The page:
Otherwise, we are the tricksters. April Fool’s Day dates back to the mid-1500s when King Charles IX of France adopted the Gregorian calendar, and those poor souls who refused to move their holidays in accordance with the shift were lampooned as fools (McEntire 135-136). By the mid-1700s, the custom had made its way to the English-speaking world, as Nan McEntire’s article delivers a rather complete history of this holiday.

The internet has of course allowed pranks to reach new heights: as information can spread faster, so can disinformation. Still, even in a time when high-tech pranks are feasible (falsehoods announced on websites, on news stations, and so on), many people continue to play low-key and low-tech pranks on one another: switching sugar for salt, making those cruel jokes about pregnancies or engagements or breakups, and so on.

Why the fascination with pranks and pranksters? I think Americans have a real love affair with the idea of getting away with something. Many (white/Euro-descended) Americans have grown up with the idea of the Wild West, the idolizing of the lone outlaw figure. We love the idea of being rebellious types, even as institutions regulate and govern our lives more than ever before. So I can see the appeal to a degree, even as I acknowledge that this romantic fantasy is already pretty exclusive; the story looks pretty different from the side of the colonizers than those being forcefully shoved out of their lands, right?

As Lewis Hyde points out, “trickster belongs to polytheism, or lacking that, he needs at least a relationship to other powers” (13). In other words, you don’t even get the coherent idea of a rule-breaker unless there are rules in the first place. Perhaps the draw of the trickster figure nowadays is that in empathizing with him (and sometimes her), we can briefly pretend that we’re not a part of existing power structures…we’re defying them, living outside them! It’s a quick pick-me-up of wish fulfillment before we get back to the daily grind.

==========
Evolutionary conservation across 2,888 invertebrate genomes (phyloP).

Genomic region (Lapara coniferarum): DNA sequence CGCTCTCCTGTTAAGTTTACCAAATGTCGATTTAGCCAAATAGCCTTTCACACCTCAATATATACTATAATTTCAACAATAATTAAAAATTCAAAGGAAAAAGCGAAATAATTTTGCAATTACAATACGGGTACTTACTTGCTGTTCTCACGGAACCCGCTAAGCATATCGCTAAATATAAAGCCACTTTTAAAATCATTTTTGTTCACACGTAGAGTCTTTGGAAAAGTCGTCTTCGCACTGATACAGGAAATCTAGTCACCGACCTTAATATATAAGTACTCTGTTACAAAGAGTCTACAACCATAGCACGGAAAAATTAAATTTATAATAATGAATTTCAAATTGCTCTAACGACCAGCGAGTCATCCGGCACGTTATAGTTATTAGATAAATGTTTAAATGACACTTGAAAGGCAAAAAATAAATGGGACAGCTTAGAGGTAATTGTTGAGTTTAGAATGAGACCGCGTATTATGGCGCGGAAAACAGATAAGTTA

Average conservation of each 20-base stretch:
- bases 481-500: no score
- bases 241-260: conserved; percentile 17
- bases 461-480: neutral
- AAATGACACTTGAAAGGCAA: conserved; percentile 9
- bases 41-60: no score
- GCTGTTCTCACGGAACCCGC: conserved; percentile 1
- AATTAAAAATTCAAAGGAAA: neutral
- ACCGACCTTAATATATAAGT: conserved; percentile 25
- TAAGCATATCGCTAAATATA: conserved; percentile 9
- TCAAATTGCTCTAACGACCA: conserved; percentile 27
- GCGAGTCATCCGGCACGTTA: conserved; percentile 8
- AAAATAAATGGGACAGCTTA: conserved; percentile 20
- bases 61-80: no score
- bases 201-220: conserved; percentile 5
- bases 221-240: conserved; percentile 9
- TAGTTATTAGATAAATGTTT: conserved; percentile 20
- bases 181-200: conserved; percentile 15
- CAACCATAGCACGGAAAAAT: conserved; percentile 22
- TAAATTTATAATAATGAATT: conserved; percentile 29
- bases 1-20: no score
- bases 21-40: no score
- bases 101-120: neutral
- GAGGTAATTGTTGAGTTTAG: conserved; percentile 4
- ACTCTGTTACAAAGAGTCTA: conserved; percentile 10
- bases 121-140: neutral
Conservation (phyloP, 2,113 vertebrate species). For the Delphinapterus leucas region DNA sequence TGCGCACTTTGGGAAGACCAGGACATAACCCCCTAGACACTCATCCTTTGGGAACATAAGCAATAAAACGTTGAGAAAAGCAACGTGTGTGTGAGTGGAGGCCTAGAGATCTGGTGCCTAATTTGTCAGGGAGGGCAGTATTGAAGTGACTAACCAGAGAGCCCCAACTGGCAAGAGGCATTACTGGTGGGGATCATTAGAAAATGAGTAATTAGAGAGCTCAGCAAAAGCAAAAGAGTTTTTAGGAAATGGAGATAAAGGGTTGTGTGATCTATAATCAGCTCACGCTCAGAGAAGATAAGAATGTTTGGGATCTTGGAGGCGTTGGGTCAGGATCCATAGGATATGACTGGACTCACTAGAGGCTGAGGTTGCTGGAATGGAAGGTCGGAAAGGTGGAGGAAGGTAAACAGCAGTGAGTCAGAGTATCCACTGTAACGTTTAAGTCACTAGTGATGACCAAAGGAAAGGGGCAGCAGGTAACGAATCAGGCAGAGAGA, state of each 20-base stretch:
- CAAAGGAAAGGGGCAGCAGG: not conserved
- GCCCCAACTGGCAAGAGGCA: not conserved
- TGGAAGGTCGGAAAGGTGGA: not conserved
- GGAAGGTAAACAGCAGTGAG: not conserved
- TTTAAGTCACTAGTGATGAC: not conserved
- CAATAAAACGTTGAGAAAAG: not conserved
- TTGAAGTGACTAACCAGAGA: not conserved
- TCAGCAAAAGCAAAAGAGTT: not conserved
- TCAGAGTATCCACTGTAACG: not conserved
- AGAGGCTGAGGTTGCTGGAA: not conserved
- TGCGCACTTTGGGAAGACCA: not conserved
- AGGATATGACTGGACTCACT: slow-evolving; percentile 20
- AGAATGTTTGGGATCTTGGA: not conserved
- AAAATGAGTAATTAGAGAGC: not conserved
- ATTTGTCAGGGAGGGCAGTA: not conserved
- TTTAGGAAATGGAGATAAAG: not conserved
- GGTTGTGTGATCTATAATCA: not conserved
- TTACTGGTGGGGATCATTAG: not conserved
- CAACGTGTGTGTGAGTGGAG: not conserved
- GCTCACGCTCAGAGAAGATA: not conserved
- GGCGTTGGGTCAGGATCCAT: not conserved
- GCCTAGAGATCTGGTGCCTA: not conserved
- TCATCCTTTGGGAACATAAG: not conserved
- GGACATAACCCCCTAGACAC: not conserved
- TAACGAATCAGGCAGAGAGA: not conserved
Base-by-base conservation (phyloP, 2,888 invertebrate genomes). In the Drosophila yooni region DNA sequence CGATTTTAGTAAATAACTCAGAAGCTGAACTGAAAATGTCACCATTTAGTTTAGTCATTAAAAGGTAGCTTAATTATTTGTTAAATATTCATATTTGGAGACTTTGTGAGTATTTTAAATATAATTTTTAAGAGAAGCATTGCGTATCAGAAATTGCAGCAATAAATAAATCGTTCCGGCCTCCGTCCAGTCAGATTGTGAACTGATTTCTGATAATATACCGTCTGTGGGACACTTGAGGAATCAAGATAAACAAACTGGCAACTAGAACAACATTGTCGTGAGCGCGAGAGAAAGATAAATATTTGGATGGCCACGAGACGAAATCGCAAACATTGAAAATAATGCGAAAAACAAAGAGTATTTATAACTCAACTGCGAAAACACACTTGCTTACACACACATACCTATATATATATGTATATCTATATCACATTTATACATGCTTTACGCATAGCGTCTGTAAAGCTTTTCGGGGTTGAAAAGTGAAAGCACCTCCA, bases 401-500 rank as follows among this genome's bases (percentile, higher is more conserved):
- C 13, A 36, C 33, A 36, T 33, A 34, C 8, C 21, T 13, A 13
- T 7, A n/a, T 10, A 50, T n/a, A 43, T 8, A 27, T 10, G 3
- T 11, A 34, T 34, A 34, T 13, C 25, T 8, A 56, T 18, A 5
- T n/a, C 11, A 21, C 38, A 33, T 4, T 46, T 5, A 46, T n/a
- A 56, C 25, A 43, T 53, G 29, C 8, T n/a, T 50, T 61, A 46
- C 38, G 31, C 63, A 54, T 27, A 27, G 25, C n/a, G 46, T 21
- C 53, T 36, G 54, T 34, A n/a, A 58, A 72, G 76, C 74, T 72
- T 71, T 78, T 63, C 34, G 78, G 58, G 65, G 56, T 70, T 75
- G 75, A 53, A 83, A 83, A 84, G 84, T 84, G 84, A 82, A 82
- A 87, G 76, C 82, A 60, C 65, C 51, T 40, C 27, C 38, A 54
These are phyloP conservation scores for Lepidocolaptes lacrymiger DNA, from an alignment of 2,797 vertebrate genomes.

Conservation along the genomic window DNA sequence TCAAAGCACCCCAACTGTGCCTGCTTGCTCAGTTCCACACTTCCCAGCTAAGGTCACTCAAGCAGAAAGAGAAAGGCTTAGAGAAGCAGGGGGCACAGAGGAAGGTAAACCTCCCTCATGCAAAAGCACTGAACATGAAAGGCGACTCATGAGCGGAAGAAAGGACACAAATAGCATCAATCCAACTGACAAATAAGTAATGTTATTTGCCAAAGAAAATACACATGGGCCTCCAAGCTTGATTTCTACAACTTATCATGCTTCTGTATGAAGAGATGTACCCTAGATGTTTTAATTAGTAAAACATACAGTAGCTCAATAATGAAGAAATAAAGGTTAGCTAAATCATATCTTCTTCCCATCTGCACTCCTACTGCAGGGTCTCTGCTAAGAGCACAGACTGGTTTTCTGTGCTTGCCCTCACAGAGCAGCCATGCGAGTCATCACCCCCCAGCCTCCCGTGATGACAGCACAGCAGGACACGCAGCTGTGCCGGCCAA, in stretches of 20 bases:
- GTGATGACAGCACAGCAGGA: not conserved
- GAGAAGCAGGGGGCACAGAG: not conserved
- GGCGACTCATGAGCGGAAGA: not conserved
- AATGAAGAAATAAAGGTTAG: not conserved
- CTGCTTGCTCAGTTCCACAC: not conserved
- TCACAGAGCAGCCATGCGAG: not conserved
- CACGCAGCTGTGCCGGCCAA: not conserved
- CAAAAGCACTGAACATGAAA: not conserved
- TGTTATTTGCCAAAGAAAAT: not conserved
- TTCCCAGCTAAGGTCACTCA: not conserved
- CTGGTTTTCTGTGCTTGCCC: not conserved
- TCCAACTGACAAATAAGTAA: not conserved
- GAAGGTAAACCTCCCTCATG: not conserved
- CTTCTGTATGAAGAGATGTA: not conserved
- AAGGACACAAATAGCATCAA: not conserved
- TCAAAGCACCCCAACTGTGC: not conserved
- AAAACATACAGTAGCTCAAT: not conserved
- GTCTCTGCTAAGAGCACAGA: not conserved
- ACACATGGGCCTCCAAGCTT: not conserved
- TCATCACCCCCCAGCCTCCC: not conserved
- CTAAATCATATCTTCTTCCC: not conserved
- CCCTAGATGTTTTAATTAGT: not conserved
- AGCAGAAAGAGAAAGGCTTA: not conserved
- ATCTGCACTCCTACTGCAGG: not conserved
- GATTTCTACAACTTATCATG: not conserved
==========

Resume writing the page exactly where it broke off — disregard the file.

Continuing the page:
I know that, come April 1, I’ll be trying to live my life as quietly as possible. I don’t need to play tricks on others to feel clever or good about myself; I get my wish fulfillment elsewhere (probably by reading entirely too much escapist fiction). But, if you’ll indulge me, and at least pause to wonder why we continue to obsess over tricks and tricksters, I’d love to hear your thoughts—or your best pranks!—in the comments.

Jeana Jorgensen on tricks and tricksters in this episode of Strange Customs with Sasha Sagan


Hyde, Lewis. Trickster Makes This World: Mischief, Myth, and Art. First North Point paperback ed., North Point Press, 1999.

McEntire, Nancy Cassell. “Purposeful Deceptions of the April Fool.” Western Folklore, vol. 61, no. 2, 2002, pp. 133–151.

Turner, Kay, and Pauline Greenhill. Transgressive Tales: Queering the Grimms. Wayne State University Press, 2012.

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Jeana Jorgensen

FOXY FOLKORIST Studied folklore under Alan Dundes at the University of California, Berkeley, and went on to earn her PhD in folklore from Indiana University. She researches gender and sexuality in fairy...